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Why the long wait? Report details issues behind ER wait times in Maryland

Report details why Maryland ER wait times are so long
Report details why Maryland ER wait times are so long 02:11

BALTIMORE - Emergency room wait times in Maryland continue to be some of the worst in the country.

A workgroup, put together by the Maryland Hospital Association, detailed what's behind the wait time in a report.

One of the people who helped create the report is concerned the suggested solutions in the report don't go far enough to fix the problem.

In 2022, Anna Palmisano spent over five hours in an emergency room with her husband. In that whole time, she only met with nurses, who misused an IV on her husband's arm.

They left without ever seeing a doctor.

"I thought, I've been here for five hours and the only thing that has happened is my husband has been injured. I had to make the decision whether it was more dangerous to stay in the ER or to go home -- and we went home," Palmisano said.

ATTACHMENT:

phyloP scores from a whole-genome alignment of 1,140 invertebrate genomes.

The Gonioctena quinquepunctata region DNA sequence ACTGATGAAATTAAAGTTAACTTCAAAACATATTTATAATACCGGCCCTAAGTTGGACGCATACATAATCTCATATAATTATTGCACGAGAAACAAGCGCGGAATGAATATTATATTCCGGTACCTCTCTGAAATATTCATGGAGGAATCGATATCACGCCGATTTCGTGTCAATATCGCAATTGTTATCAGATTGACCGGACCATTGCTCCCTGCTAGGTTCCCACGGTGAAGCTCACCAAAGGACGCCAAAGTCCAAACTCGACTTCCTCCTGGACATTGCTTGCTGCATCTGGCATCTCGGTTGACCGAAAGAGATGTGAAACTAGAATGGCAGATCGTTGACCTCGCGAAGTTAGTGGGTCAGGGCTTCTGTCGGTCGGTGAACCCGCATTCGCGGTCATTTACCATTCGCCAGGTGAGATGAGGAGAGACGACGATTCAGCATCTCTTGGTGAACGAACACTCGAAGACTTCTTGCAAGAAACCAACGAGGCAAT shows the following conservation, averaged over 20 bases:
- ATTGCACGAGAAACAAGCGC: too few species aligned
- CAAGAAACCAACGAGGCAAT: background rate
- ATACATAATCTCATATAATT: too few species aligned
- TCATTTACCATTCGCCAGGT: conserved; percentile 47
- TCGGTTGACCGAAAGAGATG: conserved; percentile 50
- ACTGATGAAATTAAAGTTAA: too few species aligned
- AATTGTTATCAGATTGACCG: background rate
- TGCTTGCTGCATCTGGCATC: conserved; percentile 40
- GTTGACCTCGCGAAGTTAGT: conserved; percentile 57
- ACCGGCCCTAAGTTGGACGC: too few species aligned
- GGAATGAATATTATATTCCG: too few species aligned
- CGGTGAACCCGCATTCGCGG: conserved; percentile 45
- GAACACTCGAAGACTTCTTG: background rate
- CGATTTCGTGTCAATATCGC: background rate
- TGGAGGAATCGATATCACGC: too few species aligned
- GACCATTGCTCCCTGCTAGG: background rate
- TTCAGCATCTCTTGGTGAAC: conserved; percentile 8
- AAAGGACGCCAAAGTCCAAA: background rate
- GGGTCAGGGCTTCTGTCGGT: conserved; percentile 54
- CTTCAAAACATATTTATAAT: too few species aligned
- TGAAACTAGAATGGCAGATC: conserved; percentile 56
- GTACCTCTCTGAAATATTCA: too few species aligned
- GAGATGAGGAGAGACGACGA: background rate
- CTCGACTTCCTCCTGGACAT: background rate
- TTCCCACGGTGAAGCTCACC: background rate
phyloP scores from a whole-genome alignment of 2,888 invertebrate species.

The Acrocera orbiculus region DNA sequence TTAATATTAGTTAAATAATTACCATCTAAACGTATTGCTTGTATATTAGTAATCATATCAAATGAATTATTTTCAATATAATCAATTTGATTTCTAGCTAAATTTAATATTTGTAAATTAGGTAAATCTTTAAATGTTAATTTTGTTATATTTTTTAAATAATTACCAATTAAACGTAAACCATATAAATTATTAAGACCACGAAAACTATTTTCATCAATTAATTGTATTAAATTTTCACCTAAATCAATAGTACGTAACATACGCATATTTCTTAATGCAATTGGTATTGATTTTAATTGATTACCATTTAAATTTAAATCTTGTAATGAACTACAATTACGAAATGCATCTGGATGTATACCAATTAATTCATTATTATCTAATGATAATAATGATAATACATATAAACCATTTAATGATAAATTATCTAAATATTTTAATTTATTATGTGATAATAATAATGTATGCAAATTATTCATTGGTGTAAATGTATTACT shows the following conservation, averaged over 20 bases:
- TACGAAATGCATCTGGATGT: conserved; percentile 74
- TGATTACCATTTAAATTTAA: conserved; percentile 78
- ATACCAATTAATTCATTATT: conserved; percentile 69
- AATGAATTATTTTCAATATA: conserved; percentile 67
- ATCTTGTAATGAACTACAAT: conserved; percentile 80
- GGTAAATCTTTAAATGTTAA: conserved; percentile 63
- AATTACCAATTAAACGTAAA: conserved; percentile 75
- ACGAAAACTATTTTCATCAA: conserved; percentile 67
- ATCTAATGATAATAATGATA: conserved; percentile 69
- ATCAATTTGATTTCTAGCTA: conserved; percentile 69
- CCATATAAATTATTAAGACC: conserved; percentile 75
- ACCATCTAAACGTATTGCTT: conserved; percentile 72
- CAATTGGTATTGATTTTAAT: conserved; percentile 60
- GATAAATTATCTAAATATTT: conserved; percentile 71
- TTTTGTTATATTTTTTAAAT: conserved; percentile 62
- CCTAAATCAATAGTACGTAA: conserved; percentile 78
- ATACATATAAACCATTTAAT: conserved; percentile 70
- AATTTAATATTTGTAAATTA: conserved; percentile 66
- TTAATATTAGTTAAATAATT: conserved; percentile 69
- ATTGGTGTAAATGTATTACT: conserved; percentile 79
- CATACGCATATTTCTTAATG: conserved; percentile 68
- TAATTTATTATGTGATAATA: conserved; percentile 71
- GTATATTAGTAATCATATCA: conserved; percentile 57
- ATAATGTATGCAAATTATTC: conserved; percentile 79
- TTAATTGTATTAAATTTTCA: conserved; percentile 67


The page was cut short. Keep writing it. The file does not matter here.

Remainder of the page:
Her story is one of many in Maryland, as ER wait times continue to be hours upon hours long.

To address the issue, lawmakers called on the MHA to create the Maryland General Assembly Hospital Throughput Work Group. Palmisano was one of 28 people to serve on it.

In a report published in March, the workgroup found lacking hospital capacity, a lack of community healthcare options, and a behavioral health crisis as some of the core reasons behind the problem.

Palmisano said the workgroup didn't look at the issue of understaffing enough, recalling in her 2022 ER visit, "there must have been two nurses for at least 35 patients."

The report suggests more than a dozen policies to curb the issue, including funding and workforce development strategies.

"Maryland hospitals care deeply about responding to the needs of the patients in the state... There are numerous interventions already underway to improve hospital throughput," said Erin Dorrien, Vice President of Policy for MHA and co-chair of the work group.

Palmisano worries not enough is being done to help immediately. She hopes that changes down the line.

"We need to turn this around and that's gonna require some big steps, important actions, not just nibbling around the edge of the problem," she said.

Palmisano also serves as the director of Marylanders for Patient Rights. 

She describes it as a coalition of 22 advocacy groups that fights for patients' rights, patient safety, and reducing ER wait times.

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